This is going to be a very personal blog for me as I’m going to share something that very few people know about Beth and I. However, I hope that sharing this becomes encouraging to those who read this.  I would like to start with a disclaimer that some of the thoughts that I am going to share are simply things that I hope to be true as I don’t think any of us have a full grasp of what happens to us at death since Christ has yet to return to this planet.  For example, Paul writes that to be absent from the body is to be present with the Lord.  He also writes that at the trumpet’s sound, the dead in Christ will rise first.  See why I don’t think that any of us can claim to fully understand the death process in its entirety.

Last night, Beth and I were invited to attend the Lowcountry Pregnancy Center’s annual banquet.  During the banquet, the keynote speaker shared the story of he and his wife enduring the pain of losing a child through miscarriage.  This hit me hard as that little known fact about Beth and I is that Hannah had a twin that we lost to Vanishing Twin Syndrome. While I recognize that this is different from miscarrying and delivering a still born child, there is still pain involved.  The biggest difference is that in many cases (including ours), the twin disappeared before we ever knew it was there.  We decided to name the twin anyway.  Beth and I had originally planned on 3 children and had all 3 names picked out before Carrie was even born.  This twin became our Judah.

Back to last night. The speaker described going home and just railing against God through his grief.  After he had thrown his temper tantrum (his words not mine), he opened up the Bible, began to read, and started sobbing.  As he sobbed, he described this feeling he had of 2 arms wrapping around him and holding him in his grief.

Now, this speaker was also a doctor, and at the same time he had a teenage boy with terminal cancer that he was taking care of.  This boy had slipped into a coma before any of this happened with the doctor’s wife miscarrying.  Here’s where this story gets very interesting.  The doctor made it a point to visit this patient in home hospice care a couple of times a week and praying with him.  About a week after his wife’s miscarriage, he was praying for this teenager and suddenly this teenager was praying with him.  The prayer ended and the boy opened his eyes.  He then told the doctor that he was going home.  The doctor told him that he was home and the boy said, ‘No. I’m going home to be with Jesus.’ The doctor asks him how he knows that.  The boy tells him that his guardian angel told him. (I am not here to discuss the theology of angels and how they are involved with humanity, so please just hear the story out.)  The boy continues to tell the doctor that his angel told him that just a few days ago he had taken the doctor’s baby to be with Jesus and had returned and held the doctor as he grieved. Keep in mind, the boy had been in a coma through all of this and didn’t know what had happened.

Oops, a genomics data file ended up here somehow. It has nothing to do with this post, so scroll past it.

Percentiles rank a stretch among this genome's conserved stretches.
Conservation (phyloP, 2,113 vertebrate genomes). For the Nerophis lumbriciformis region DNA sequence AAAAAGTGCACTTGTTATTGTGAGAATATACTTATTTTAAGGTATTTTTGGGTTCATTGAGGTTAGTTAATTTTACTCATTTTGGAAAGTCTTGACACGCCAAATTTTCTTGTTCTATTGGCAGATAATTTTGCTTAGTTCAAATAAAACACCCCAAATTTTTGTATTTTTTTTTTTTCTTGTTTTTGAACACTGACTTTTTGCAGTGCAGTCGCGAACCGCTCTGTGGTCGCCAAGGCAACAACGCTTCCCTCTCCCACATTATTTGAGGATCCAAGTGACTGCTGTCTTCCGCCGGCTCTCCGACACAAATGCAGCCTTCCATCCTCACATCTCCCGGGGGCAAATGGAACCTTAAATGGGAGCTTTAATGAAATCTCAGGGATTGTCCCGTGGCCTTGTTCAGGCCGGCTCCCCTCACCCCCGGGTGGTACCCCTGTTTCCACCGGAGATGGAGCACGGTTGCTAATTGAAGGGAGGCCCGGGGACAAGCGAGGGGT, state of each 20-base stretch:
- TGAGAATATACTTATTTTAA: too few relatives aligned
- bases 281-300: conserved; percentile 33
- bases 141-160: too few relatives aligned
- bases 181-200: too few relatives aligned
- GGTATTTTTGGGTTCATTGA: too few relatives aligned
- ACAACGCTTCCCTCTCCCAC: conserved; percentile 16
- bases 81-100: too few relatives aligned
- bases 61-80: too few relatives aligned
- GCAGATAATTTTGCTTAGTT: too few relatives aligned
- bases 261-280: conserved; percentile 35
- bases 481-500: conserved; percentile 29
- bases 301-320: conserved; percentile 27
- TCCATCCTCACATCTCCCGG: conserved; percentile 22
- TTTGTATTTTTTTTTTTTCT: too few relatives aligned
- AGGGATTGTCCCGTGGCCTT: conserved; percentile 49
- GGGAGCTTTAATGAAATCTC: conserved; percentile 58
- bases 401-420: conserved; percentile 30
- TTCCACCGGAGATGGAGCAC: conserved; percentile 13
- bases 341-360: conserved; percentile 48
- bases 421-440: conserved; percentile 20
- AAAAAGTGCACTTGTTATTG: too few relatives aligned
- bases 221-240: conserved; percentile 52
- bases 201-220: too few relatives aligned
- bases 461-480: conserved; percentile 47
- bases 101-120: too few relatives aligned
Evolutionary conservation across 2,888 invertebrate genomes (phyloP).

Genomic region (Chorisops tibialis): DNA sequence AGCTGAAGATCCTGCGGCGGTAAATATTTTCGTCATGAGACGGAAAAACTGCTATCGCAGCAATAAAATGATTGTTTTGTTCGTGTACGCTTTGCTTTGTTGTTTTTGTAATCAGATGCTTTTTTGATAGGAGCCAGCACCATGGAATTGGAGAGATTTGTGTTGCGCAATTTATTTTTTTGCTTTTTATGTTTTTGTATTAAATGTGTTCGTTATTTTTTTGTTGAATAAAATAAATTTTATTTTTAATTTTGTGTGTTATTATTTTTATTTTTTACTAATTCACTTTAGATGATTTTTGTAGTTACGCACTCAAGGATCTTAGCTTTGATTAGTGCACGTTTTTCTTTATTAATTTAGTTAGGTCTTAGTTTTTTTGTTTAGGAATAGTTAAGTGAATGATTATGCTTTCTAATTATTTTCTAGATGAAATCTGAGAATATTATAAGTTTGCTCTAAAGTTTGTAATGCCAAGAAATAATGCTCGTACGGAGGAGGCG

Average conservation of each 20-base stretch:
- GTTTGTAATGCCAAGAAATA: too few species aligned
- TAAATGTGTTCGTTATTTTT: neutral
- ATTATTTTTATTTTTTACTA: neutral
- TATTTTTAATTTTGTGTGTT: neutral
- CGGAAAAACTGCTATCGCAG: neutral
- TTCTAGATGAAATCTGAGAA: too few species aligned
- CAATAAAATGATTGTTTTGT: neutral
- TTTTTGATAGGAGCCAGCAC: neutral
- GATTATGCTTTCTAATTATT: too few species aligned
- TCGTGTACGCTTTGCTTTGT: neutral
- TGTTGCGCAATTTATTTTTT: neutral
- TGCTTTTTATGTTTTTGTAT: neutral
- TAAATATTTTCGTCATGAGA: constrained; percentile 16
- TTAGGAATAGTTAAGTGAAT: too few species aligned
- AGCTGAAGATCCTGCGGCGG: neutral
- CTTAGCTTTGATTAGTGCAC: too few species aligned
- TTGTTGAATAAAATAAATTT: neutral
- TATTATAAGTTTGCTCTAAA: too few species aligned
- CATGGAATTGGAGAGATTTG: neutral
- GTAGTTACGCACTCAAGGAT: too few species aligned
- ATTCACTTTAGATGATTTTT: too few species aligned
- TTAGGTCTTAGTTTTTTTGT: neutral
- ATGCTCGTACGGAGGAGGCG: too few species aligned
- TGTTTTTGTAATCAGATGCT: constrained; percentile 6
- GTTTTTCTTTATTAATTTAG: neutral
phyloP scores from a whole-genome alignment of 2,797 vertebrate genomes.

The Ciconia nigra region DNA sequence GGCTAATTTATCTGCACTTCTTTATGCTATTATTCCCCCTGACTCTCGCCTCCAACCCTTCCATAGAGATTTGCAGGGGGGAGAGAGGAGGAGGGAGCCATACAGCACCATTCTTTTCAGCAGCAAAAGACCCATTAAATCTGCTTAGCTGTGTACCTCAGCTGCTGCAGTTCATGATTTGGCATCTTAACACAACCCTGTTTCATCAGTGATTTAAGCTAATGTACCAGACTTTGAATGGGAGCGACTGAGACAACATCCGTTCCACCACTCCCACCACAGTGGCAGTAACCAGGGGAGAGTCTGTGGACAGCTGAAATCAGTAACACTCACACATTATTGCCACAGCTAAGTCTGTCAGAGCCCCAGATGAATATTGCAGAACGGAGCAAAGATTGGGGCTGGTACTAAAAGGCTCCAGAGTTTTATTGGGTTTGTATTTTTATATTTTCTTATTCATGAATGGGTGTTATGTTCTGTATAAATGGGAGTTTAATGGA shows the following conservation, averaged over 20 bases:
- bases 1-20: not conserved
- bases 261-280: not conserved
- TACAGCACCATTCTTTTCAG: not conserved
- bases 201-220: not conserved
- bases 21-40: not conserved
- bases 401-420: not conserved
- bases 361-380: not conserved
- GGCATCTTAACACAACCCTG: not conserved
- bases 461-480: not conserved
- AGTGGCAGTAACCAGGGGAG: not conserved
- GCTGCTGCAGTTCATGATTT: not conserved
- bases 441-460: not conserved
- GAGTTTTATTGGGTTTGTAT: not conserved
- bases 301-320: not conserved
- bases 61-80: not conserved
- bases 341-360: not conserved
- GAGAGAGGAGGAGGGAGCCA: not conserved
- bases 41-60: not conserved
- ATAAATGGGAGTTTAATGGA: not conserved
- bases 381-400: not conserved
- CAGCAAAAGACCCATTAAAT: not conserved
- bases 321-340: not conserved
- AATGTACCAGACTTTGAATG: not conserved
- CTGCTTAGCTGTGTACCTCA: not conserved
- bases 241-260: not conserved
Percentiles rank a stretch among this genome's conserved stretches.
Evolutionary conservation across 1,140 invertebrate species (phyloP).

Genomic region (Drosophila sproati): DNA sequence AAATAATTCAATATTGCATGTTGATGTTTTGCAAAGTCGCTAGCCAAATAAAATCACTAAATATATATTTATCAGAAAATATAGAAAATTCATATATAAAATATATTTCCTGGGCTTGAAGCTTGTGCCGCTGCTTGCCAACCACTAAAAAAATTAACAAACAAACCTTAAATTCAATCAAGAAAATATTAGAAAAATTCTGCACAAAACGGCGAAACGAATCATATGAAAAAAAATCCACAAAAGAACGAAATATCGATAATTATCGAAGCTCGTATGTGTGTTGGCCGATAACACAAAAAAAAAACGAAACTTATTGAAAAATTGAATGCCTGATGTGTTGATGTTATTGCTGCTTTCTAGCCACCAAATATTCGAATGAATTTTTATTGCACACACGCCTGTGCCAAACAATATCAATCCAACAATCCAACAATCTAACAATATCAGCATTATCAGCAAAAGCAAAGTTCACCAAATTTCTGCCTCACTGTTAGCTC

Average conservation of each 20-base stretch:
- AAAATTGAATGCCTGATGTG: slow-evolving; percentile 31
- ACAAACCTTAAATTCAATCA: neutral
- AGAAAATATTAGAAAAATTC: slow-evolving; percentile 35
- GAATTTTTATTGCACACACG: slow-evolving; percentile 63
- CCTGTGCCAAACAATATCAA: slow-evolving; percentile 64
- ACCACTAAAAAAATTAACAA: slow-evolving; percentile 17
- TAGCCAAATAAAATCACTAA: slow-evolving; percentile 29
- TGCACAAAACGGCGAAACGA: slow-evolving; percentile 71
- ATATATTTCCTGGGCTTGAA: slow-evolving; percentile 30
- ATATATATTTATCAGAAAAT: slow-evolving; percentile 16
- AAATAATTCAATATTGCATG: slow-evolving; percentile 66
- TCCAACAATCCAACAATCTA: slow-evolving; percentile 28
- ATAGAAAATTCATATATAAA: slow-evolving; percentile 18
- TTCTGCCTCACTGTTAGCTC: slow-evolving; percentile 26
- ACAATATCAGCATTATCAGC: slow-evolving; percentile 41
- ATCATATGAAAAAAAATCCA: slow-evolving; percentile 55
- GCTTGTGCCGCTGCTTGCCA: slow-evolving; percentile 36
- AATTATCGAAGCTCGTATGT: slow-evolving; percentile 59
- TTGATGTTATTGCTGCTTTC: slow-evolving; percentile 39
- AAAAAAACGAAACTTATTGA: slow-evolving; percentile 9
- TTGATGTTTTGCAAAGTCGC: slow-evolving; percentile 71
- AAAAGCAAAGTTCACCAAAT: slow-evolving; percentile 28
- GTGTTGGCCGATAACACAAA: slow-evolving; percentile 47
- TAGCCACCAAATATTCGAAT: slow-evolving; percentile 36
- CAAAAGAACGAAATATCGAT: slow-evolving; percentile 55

Now I return to my own life, and our precious Judah.  I am now 35 years old and as of January of this year I have one living grandparent remaining.  I have often lamented that my Mamaw never got to meet Beth or her great granddaughters. (Carrie is named after her.) Don’t get me wrong at all. I am thrilled that my other grandparents all met Beth and the girls. My Nana passed away before Hannah’s birth.

Here’s the thought that I have.  Again, I can’t theologically back it up with scripture, but this has helped me deal with the fact that we never got to meet our Judah.  Maybe, just maybe, God saw fit to give Mamaw a chance to meet one of my children now.  I don’t know why I think this, but I know that thinking this at least makes me smile as I think of the joy that she would have in getting the chance to hold one of our babies.

Here’s what I do know.  Even though Judah became our disappearing twin, he (we choose to think that the disappearing twin was our boy) was created by Almighty God just as his two sisters that are here with us were.  I also believe that despite never experiencing life outside the womb, his life serves a purpose.  Maybe that purpose is simply to remind me just how sacred ALL life is.  Maybe another purpose is to give me a way to still feel connected to my Mamaw that went to be with Jesus almost 18 years ago.  I may never know.  I do know that Jesus holds all 3 of my children in the palm of His hand, and there’s no place I would rather any of them be.